This second installment in our 5 Essentials for the Home Cook series is a real treat. We have the advice of not one but two accomplished professional cooks who are also longtime Bay Area cooking teachers, Jodi Liano and Catherine Pantsios. Jodi and Catherine are in the middle of launching a very exciting project, The San Francisco Cooking School, a new professional cooking school that also has an extensive home cooking program, so they have a real understanding of what a home cook needs to know. They took a break from their busy schedule to share a few of their top tips for home cooks.
Jodi Liano was a lead cooking teacher at Tante Marie's Cooking School for 14 years. She also worked in the kitchens of the Food Network, developed recipes for Bon Appetit and has written multiple cookbooks for Williams-Sonoma. Catherine Pantsios cooked at the famous Zuni Cafe and Hayes Street Grill in addition to being the chef/owner of Zola's for several years. She also taught and oversaw the professional cooking program at Tante Marie's Cooking School. You're in good hands with these two!
Jodi and Catherine's 5 Essentials for the Home Cook
Jodi's Essential 5
1. Get rid of your timer. Jodi's first recommendation may seem radical but it has a purpose. A great cook uses all her senses to know when something is done, she explains. Instead of relying on a timer, Jodi recommends paying attention to the sounds and smells and textures of the food. Cooking time is only a suggestion because every oven is different, every pan is different, every ingredient is different from day to day. Learning to rely on and trust sensory clues and not the tyranny of the clock is key to becoming a great cook. Bonus tip: Always have a tasting spoon next to the stove and taste, taste, taste as you go along.
2. Homemade bread crumbs. Never throw out stale bread! Just whiz leftovers and heels into bread crumbs in your food processor and toss them into the freezer in an air tight container. Breadcrumbs are a seasoning, Jody explains. Sauté them in butter or oil and sprinkle on pasta as a garnish, over fish, in a salad. They really can go over just about everything.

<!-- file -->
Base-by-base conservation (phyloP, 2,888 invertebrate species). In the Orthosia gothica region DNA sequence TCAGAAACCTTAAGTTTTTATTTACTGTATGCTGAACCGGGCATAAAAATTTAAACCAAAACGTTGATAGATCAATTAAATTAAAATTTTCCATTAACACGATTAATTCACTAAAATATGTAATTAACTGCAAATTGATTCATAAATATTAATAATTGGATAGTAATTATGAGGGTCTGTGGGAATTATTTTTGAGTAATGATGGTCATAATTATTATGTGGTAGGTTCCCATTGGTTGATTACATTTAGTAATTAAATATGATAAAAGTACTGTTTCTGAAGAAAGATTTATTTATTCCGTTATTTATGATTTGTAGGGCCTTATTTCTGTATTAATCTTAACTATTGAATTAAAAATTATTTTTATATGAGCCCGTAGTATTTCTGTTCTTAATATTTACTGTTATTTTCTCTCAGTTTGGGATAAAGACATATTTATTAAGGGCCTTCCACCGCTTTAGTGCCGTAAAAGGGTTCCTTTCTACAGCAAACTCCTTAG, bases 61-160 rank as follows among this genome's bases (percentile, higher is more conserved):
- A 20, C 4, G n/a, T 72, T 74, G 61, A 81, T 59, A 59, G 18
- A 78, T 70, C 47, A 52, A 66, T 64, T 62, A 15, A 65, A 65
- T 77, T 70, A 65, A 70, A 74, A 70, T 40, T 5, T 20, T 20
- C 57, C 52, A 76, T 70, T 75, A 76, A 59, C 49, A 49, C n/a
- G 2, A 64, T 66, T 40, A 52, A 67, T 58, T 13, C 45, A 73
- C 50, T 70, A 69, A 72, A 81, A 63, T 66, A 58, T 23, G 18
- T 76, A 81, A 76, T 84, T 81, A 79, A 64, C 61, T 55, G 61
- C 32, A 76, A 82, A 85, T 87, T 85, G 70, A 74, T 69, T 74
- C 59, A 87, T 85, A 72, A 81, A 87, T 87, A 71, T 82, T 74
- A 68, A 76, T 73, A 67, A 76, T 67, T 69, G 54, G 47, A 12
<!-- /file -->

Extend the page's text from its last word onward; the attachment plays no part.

3. Deodorize your kitchen with a bowl of vinegar. Do you ever not cook something such as fish because you don't care for the lingering orders it can produce? Jodi's grandparents were fishmongers and she learned this very important trick from them: just leave a bowl full of plain, white vinegar on the counter as you cook. The vinegar will eliminate the cooking orders, especially lingering ones (leave it on the counter overnight.) Works for bacon and fried foods, such as fried chicken, too.
4. Touch your meat to determine doneness. Jodi strongly advocates using your sense of touch to determine the doneness of a piece of meat. Really poke at it with your finger, she insists, and then use the palm test to figure out how well done it is.
5. Learn how much a pinch of salt is. Like Preeti, Jodi is a big fan of tasting and salting as you go. You are not aiming for salty food, she says, but for balance and flavor. Pick up a pinch of salt as you normally would and then measure how much your three- or four-finger pinch is as a guide. (Simarily, Catherine recommends measuring a teaspoon of salt into your palm so you get a sense of how much it is.)
Catherine's Essential Five
1. Use your hands! Your hands are the best kitchen tool you have for tossing salad, determining doneness, measuring ingredients, and even creaming butter and sugar.
2. Understand ratio. The best way to free yourself from recipes is to understand ratios which are the foundation of all professional cooking. Michael Ruhlman's book is a good introduction.
3. Learn to make a homemade vinaigrette. Every Sunday, Catherine makes a jar of vinaigrette for the week, using a three parts oil to one part vinegar ratio. Be sure to start with the vinegar and add the salt to it as salt does not dissolve well in oil, she advises. (Here is a basic balsamic vinaigrette from The Kitchn.)
4. Use your sharpening steel. A sharp knife is essential, Catherine insists. Not sure if it's sharp enough? Test it on a tomato. It should be able to cut through with hardly any pressure. If you have to press even just a little, give your knife a few swipes on the steel. Anything more and it needs professional sharpening. Make it a habit to give your knife a few swipes on the steel very time you pick up it up for a new task. The steel doesn't sharpen the knife (Catherine recommends finding a good professional for that) but it will hone and maintain the edge.
5. Don't overplan your dinner party menu. Keep it simple, advises Catherine, and serve family style so you can enjoy your guests and spend time with them. No one wants a stressed out host who disappears into the kitchen, so make dishes you feel confident about and have a good time!
Thank you, Jodi and Catherine!
For more information on The San Francisco Cooking School's Home Cooking classes visit their website.
Previous Expert Essentials: Preeti Mistry's 5 Essential Things for the Home Cook
(Images: Dana Velden)
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